9. Marketable Assets • Shares (common stock, equity) • Issued by companies to fund investment • Holder receives a dividend (share of profit), • Holder has ownership rights (voting) • To trade must open an account at a broker • On-line Broker • Information is readily available • Yahoo Finance

  10. Marketable Assets • Bonds (government or corporate) • Promise a flow of payments (coupon payments – equivalent to interest) • Pay face value on maturity • Maturity (at issue) from 3 months to many years • Return depends on market assessment of risk (default) • Example

  11. Marketable Assets • Derivatives • Assets based on the price of other “underlying assets” • Call option: the right to buy • Put option: the right to sell • Futures: contracts in advance of delivery

  12. Marketable Assets • Indirect Investing • Purchase of a share in a portfolio • Choice of portfolio (ethical, trackers) • Allows diversification at low cost • Abbey

  13. Trading • Going long: holding a positive quantity of an asset • This is the typical investment • Selling short: holding a negative quantity of an asset • Takes advantage of expected price falls • Buying on the margin: borrowing money to invest • Increases expected return and risk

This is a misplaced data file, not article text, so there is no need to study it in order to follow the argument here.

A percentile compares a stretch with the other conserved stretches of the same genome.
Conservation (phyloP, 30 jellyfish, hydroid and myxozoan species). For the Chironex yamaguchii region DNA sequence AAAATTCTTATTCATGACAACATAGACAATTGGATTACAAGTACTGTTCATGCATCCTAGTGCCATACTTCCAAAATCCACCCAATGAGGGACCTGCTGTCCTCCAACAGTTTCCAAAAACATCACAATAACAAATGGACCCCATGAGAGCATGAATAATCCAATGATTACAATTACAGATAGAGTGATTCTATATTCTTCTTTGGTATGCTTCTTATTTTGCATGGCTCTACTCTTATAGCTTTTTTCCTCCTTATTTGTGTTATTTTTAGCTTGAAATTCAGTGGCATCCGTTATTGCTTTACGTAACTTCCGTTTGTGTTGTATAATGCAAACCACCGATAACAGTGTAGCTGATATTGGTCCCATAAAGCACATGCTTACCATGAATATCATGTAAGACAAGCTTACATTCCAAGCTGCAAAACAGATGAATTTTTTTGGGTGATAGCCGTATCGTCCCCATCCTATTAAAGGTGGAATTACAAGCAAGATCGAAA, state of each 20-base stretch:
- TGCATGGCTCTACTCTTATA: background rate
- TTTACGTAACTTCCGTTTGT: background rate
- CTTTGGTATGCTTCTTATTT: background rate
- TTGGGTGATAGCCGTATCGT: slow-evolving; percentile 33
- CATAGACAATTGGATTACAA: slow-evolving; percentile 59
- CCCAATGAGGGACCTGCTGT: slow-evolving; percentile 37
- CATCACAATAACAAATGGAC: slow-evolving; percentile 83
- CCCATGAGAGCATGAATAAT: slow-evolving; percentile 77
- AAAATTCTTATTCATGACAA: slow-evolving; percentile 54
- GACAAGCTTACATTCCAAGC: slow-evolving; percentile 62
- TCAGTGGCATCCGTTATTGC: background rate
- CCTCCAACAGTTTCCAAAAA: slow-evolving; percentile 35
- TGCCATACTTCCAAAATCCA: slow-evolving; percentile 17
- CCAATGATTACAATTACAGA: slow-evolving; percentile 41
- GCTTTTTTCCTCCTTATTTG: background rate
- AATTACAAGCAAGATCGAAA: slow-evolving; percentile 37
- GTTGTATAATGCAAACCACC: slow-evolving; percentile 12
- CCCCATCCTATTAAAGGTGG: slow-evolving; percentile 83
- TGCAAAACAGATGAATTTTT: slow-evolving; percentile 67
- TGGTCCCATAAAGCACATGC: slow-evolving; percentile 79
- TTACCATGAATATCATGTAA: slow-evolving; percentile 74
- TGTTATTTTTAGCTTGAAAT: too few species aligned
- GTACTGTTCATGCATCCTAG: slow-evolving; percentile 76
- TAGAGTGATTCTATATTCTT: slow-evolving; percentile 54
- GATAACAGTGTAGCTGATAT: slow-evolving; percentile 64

14. Portfolio • A set of assets and the proportion of the portfolio in value terms they constitute • Example ICI shares (20%), BP shares (10%), Deposit account (30%), Bonds (30%), Unit trust (10%) • The return on a portfolio is the weighted average of that on the assets in the portfolio • The risk is more complex to compute

  15. Effect of Covariance • Consider the returns on two assets in the two possible events next year • Consider the return on a portfolio: 1/3 of asset A, 2/3 of asset B

  16. Effect of Covariance • In this example the risk in the individual assets cancels when they are combined • Each asset does well in a different state

  17. Effect of Covariance • This is an example of negative covariance • Because of the strong influence of market factors most assets have returns with positive covariance • But some combinations of assets have lower risk than other combinations with the same return